Your doctor can monitor and correct dosages on any medications you might be on, if necessary.

Always be alert for drastic mood changes and contact your doctor as soon as possible if anything out of the ordinary occurs.

Think of Gratitude as a Quit Tool

Ex-smoker Michelle is a moderator at our smoking cessation support forum.  She understands the recovery process from nicotine addiction well and offers her thoughts below on depression that can come with smoking cessation.

From Michelle:

When you're feeling down and having a difficult time finding the positives, quitting smoking is something you can always feel good about. Think about it -- how long did you spend wanting to quit before you were able to do it?

Take time at the end of the day to acknowledge the importance of what you are working to accomplish. Find comfort in knowing that you are being kind to your body.

This gratitude list was created by new ex-smokers.  Do you feel any of the same emotions that they do?

Gratitude can help offset negative feelings and make it easier for you to manage depression due to quitting tobacco.

Change Your Mind - Change Your Life

One of the greatest challenges new ex-smokers face is an important change in perspective. It is that shift in thinking from seeing smoking cessation as an exercise in deprivation to realizing that it is, in fact, one of the best gifts you've ever given yourself.

This is a crucial step in the process of healing from nicotine addiction, and it is with this transformation that many see their quit-related symptoms of depression begin to lift.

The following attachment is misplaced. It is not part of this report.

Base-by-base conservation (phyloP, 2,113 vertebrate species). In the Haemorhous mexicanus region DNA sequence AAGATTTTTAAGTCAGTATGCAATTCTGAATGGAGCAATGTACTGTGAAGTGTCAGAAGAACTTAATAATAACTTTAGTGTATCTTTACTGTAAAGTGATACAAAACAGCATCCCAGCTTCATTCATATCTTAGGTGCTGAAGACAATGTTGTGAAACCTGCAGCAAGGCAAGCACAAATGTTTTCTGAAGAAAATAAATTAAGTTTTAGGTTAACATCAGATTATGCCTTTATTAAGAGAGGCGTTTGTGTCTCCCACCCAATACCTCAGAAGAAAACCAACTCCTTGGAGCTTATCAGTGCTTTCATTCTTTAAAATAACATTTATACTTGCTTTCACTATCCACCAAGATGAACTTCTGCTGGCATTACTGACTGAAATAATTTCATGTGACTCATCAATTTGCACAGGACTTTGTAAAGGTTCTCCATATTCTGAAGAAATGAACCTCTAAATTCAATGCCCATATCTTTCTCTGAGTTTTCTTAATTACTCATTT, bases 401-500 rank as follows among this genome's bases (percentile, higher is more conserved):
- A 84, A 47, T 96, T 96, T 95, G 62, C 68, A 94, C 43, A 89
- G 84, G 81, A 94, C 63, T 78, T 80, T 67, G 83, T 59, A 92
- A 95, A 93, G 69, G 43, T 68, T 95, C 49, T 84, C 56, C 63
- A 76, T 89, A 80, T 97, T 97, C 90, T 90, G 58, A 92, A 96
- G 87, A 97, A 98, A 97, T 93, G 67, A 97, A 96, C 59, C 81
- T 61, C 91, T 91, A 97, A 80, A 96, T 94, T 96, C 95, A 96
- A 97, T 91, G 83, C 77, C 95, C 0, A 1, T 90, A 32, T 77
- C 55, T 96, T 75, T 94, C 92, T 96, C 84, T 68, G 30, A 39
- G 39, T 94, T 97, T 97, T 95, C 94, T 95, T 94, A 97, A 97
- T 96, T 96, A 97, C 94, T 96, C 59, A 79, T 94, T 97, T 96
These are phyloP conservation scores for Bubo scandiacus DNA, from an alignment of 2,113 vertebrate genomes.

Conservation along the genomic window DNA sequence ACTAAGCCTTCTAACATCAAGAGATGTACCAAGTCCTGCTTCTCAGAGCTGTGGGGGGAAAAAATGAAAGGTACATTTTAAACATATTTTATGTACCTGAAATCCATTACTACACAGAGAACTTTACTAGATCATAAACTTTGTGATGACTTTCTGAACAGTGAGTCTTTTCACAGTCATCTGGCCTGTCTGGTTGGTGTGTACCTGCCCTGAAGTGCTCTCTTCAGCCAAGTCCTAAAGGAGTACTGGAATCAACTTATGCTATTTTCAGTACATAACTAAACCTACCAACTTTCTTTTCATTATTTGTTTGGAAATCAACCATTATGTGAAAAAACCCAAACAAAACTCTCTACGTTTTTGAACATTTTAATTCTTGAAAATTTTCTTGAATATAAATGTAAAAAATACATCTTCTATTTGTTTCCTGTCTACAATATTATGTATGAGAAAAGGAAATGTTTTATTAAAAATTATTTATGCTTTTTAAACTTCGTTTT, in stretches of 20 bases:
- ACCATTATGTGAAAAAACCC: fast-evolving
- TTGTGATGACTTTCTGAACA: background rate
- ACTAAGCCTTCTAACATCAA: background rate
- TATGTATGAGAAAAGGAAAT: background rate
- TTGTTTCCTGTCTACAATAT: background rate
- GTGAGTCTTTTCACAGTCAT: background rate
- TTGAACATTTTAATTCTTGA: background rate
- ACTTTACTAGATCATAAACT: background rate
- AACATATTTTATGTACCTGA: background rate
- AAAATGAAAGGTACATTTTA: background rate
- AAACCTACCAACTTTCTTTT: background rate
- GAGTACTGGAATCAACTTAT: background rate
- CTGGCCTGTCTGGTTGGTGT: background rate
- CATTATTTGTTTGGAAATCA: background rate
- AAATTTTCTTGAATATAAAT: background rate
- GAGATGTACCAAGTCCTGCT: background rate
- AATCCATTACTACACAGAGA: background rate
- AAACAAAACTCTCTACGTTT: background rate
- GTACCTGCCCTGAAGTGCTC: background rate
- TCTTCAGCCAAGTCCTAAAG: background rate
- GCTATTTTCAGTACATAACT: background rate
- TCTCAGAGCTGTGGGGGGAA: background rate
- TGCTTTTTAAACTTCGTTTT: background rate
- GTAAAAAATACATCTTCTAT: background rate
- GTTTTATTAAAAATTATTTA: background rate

Keep your perspective - while you are moving through this transitional period, crying, whining, and even screaming are all preferable to inhaling deadly chemicals.

Smoking is Not Comforting.  It is Familiar.

Early in the recovery process, new ex-smokers sometimes resort to lighting up because they perceive smoking to be something that offers comfort.  Don't make this mistake as it will land you back at square one. 

Push through and know that time away from smoking will make it less familiar.  You'll begin to see nicotine for what it is...a highly addictive drug that robs people of time with those they love and seeks to kill, one puff at a time...if you let it.

Give yourself time to develop new and healthier coping strategies. Don't buy the lie.

There is never a good reason to light up.

Think about some simple treats you can indulge in to lift your spirits. Rent a comedy, try a new hairstyle, call a friend, go shopping; spend a little of the money you're saving since you quit to buy yourself something special.

If the blues have come on since you quit smoking, be patient.  You'll feel good again. In the meantime,  find comfort from your friends, family, or your faith. With practice, these will become the more familiar sources of comfort to you, and smoking will become that thing that you thought used to make you feel better.

Take comfort also in knowing that millions of people have been through this process successfully before you.   Many include it among the most rewarding experiences of their lives.

Above all, remember that quit-related depression is a temporary state.  Happier days are ahead, and with them will come a tremendous sense of pride and empowerment from overcoming this killer addiction.

Source:

National Institutes of Mental Health. Depression. Updated October, 2016.